- Indy Eleven/Trevor Ruszkowski
You know what they say: The third time's the charm.
That saying couldn't be more true for the Indy Eleven. In its third season of existence, the Indy men's pro soccer team The Eleven have reached new heights, including winning the North American Soccer League's (NASL) Spring Season title and the first trophy in club history. That title also earned them a spot in The Championship, the club's first appearance in NASL's postseason competition.
On Nov. 5, Indy Eleven will take the field against FC Edmonton in the championship semifinal, a team they've faced three times in 2016, splitting the fall season home and home matches while playing to a draw in the spring match. When the Eleven step onto the pitch for the club's first postseason match, they'll know exactly the kind of team they're facing.
"They've established — stylistically — what the priority of their game is, which is to not give up goals and then look for that one opportunity to get one themselves," Indy Eleven head coach Tim Hankinson said.
With only 21 goals allowed in 32 matches, Edmonton has conceded the fewest goals in the NASL this season. And Hankinson said they expect Edmonton to play like they have throughout the entire 2016 season — extremely defensive.RELATED: 11 with the Eleven: Éamon Zayed
"The reason they've given up so few goals is because they get all 11 players into their own half and it makes it very difficult for you to break that down. They're a team whose coach expressed a few weeks ago that if you don't play hard defense and work hard you'll never play for Edmonton."
While Edmonton puts most of their focus on defense, Indy has a more balanced attack. The Eleven slotted away 51 goals during the regular season while only allowing 33; that 18 goal differential was second-best to league-leading New York.
Edmonton's defensive strategy, known as "parking the bus," makes scoring the first goal of the match even more important than usual.
"It's vital. It dictates the entire match. It takes a defensive team out of their game plan," said Hankinson.
- Indy Eleven/Trevor Ruszkowski
If Edmonton strikes first, it makes it all but impossible to break down their stiff defensive squad. The field shortens, passing is tougher and openings inside the 18 yard box become few and far between. But, if the Eleven can record the first goal, it forces Edmonton to break from their game plan, attack often and look to equalize — a way of playing they're not accustomed to. This openness makes their defense susceptible to counter attacks, which Hankinson said will be the key if they get an early lead.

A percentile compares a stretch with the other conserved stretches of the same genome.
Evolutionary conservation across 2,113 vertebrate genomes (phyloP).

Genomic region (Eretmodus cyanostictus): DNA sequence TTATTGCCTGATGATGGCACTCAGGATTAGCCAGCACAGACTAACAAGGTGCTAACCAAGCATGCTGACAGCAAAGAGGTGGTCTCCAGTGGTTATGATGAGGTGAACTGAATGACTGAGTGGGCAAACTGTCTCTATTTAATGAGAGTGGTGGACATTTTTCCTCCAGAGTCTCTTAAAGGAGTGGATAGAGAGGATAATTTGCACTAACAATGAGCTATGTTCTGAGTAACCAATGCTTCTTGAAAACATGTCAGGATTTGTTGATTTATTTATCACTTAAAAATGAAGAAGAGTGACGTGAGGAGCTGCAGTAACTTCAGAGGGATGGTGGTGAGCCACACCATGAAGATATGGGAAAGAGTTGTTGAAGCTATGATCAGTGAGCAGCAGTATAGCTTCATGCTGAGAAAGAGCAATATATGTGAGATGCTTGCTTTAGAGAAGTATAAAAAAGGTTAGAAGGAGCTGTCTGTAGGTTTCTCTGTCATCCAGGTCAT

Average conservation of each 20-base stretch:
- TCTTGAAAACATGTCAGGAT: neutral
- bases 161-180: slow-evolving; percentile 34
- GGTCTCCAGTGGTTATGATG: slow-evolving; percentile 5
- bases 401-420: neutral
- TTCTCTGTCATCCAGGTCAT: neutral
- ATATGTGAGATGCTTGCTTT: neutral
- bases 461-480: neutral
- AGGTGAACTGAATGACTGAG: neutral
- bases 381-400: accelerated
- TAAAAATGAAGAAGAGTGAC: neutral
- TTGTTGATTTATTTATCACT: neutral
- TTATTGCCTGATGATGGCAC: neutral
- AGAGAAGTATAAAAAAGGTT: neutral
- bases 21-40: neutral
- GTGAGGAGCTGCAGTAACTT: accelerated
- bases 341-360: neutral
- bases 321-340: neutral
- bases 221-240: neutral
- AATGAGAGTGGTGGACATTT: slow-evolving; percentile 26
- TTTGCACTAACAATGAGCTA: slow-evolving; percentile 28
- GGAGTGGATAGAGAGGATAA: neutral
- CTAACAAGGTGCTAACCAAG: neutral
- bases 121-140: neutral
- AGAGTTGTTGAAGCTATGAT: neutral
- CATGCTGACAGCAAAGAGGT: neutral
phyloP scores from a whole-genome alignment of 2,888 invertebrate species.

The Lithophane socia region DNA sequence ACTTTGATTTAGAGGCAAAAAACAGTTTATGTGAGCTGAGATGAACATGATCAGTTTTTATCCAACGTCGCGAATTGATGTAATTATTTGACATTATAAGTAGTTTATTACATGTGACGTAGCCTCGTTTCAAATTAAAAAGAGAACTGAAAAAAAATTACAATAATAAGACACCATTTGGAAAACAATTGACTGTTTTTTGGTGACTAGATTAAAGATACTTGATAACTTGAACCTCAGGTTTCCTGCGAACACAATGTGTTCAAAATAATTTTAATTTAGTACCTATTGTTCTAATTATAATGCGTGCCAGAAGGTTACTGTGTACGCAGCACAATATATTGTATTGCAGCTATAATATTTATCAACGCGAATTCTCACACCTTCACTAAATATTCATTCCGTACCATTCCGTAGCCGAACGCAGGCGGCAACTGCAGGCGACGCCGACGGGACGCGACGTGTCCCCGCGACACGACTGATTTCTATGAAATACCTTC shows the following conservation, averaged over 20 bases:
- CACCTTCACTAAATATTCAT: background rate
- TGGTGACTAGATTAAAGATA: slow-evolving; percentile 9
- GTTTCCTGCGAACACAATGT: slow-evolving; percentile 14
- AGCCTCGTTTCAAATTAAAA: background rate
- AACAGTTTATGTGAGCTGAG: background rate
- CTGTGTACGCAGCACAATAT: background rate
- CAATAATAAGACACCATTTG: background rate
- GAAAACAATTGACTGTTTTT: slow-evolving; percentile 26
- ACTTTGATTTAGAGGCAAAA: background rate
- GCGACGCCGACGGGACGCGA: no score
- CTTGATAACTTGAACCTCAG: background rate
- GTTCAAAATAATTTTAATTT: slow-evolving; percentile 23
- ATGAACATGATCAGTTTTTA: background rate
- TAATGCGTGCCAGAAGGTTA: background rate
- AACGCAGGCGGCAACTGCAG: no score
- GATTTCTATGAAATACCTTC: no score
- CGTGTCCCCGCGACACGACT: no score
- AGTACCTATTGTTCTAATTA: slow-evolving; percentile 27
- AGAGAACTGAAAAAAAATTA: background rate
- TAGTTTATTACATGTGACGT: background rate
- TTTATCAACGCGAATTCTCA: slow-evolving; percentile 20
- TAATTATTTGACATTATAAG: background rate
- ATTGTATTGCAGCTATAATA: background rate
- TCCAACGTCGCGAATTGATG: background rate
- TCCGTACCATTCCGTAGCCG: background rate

Hankinson said the squad has talked about how to start big games. Their game plan is to focus on clean passing, making sure not to give the ball away in risky spots and to win 50/50 balls. They'll use that foundation to set the tone for the match, putting the right pieces into place quickly so that they can take advantage of opportunities for bigger plays later on.
"It's about playmaking at the attacking side but also the defensive side. Players have got to be ready to step up and make the right plays," Hankinson said.
The Eleven have definitely made the key plays at home this year. In fact, they've been unbeatable at home, finishing the regular season campaign with a 13-3-0 record at The Mike.
"I think the home record looks great because our guys get excited to play there. It's an energized, fun atmosphere that is created with the fanfare in combination with grit that our team shows when they play there."RELATED: 11 with the Eleven: Don Smart
Chalk one up for the Brickyard Battalion. The Eleven supporters group has been monumental in creating a raucous atmosphere.
"[The Brickyard Battalion] has been massive for the team. I think those fans keep the players going for 90 minutes. Even if we're down the Brickyard Battalion help us get back into the game," Indy Eleven midfielder Don Smart said in a conversation with NUVO.
While both teams hope to advance in regular time, there's always the possibility that a penalty shootout will determine who advances in a winner-take-all format. Indy has some experience in that department, losing 4-3 in penalties against MLS side Chicago Fire in the U.S Open Cup back in June. Coach Hankinson said the team has been working on penalty kicks during practice for the past two weeks to make sure players are prepared if the situation is to arise. He's even had each captain choose their ideal five penalty takers and put them in the order they would take them. The close connection between coaching staff and players is something the Eleven have prided themselves on this season.
But Hankinson's key to advancing to the championship final is simple.